The obvious improvement would be just allowing everyone the ability to love multiple people without being pressured into choosing just one and facing the emotional backlash of that constraint. Many of us first discover Polyamory for the very obvious reason that we want multiple partners and this is the system which encompasses the fulfillment of that need. Poly people having full access to the relationship structures they want is a worthy goal all on its own. This is a valuable goal and a major polyamorous movement could push for this access.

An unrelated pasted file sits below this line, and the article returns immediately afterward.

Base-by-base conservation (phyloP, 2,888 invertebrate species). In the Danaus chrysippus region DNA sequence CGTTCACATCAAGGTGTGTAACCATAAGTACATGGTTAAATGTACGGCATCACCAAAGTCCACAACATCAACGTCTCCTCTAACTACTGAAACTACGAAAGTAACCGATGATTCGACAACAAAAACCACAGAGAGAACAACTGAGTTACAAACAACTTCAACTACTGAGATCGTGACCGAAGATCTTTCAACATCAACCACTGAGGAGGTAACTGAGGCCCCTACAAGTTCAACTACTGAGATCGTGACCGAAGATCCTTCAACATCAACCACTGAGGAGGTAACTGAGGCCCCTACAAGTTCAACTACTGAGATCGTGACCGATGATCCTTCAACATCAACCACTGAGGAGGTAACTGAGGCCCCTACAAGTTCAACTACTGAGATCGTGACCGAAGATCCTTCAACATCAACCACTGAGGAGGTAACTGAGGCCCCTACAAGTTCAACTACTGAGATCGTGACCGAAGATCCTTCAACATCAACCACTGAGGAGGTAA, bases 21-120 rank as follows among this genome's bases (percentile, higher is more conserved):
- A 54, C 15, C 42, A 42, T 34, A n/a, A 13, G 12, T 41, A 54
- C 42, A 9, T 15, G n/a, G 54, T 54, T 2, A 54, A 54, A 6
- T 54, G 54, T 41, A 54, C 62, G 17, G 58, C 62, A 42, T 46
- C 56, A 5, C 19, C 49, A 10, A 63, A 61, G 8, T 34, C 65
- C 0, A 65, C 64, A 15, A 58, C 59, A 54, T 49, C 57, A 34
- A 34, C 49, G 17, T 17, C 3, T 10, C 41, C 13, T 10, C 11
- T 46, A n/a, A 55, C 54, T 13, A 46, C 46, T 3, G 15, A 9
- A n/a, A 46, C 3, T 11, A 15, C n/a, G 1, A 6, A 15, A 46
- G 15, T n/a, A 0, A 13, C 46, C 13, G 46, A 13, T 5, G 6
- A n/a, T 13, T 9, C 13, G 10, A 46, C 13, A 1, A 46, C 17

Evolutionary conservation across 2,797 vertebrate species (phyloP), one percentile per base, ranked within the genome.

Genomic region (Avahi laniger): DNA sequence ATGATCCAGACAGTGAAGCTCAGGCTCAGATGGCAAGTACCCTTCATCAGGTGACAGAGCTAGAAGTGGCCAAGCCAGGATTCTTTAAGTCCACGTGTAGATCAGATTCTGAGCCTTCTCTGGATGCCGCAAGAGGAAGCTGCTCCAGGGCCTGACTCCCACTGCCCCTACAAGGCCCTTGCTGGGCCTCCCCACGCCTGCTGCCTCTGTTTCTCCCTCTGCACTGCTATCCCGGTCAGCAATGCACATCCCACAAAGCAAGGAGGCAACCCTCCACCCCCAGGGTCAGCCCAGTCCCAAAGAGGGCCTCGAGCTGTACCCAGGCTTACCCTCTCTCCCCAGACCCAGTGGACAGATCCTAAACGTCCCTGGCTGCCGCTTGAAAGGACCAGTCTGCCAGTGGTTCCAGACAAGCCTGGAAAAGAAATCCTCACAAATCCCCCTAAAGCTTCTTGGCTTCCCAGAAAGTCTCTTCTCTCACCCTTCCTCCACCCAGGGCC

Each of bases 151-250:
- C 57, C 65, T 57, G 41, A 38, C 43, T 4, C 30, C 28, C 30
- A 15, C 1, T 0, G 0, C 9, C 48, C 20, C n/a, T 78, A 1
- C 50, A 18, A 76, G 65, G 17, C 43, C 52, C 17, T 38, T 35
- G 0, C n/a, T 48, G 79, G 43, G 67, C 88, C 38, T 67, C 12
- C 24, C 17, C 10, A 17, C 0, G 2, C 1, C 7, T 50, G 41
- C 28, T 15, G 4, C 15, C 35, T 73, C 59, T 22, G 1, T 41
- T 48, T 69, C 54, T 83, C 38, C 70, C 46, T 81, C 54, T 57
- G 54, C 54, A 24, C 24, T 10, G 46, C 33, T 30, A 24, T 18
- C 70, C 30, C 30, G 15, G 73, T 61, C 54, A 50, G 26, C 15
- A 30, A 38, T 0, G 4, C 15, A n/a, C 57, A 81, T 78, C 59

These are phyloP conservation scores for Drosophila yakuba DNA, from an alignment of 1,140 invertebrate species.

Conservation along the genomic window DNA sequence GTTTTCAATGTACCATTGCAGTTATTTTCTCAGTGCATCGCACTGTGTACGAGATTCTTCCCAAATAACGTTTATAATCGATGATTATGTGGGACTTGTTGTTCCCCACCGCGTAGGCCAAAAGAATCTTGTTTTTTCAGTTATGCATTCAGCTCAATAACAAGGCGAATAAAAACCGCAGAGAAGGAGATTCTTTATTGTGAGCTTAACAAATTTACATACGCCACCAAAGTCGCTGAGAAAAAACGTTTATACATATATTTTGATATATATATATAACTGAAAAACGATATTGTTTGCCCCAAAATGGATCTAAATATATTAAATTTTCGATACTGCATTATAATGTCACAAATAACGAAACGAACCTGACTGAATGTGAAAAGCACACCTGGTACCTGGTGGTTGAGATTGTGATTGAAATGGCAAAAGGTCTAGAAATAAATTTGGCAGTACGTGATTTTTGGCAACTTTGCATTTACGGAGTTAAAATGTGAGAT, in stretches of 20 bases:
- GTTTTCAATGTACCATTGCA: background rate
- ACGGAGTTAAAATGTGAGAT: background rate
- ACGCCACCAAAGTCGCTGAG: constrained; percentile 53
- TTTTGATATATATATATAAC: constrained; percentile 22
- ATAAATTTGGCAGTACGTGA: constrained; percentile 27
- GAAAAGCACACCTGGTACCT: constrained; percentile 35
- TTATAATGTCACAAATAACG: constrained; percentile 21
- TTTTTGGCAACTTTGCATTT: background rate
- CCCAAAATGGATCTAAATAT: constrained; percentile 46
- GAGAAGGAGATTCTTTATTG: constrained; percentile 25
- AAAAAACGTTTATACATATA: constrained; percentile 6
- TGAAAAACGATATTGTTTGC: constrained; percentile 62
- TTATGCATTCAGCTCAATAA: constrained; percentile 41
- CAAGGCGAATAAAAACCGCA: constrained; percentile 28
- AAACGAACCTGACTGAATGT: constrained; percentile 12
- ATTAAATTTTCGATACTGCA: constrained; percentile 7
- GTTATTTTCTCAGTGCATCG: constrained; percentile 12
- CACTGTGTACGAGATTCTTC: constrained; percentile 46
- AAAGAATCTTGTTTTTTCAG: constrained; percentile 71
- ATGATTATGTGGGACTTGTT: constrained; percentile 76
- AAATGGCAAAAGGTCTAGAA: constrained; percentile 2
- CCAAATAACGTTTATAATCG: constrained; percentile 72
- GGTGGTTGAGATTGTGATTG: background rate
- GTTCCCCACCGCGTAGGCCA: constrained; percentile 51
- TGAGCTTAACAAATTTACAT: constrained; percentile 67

That's a definite start, and right now this is about as far as the Polyamory movement, if such a thing exists, has gotten in its world-building. However, it's not very radical. Ideas of Poly marriage and the like mirror pushes for same-sex marriage and involve the same limitations. If we honestly want to create a space for Polyamory in the world we need to do it so that it can serve people other than straight, white, cisgender men with money. Otherwise the face of Polyamory will look more like Hugh Hefner than any major Poly blogger or activist alive today. Women who are already discriminated against for any expression of sexuality that isn't controlled by men would still be pushed away from having multiple partners, while men with power and means would be able to legitimize the casual adultery they currently commit whether or not their partners accepted it emotionally. People of color who already lack equal state recognition and protection in marriage would be disproportionately discriminated against in applications for legal and social support on the basis of having multiple partners, as compared to white people. Queer relationships, which have long had a component of openness or even Polyamory to them, have already faced this pushback by society and been called on to adopt straight-acting picket fence relationships, even as society continues to legitimize rich, straight, serial monogamist celebrities. Essentially: the legitimization of Polyamory would not reshape the existing system, it would merely etch new grooves into the existing system for new kinds of oppression and discrimination to flow through. This may work just fine for people that fit into a lot of categories in power, but let's keep in mind that even if you are a straight, white, cisgender man that just wants to date multiple cisgender women, a society that makes room for a triad of poor, black, Trans women won't keep you out, but a society that doesn't make that room will always be acting in ways which limit you, and every human being.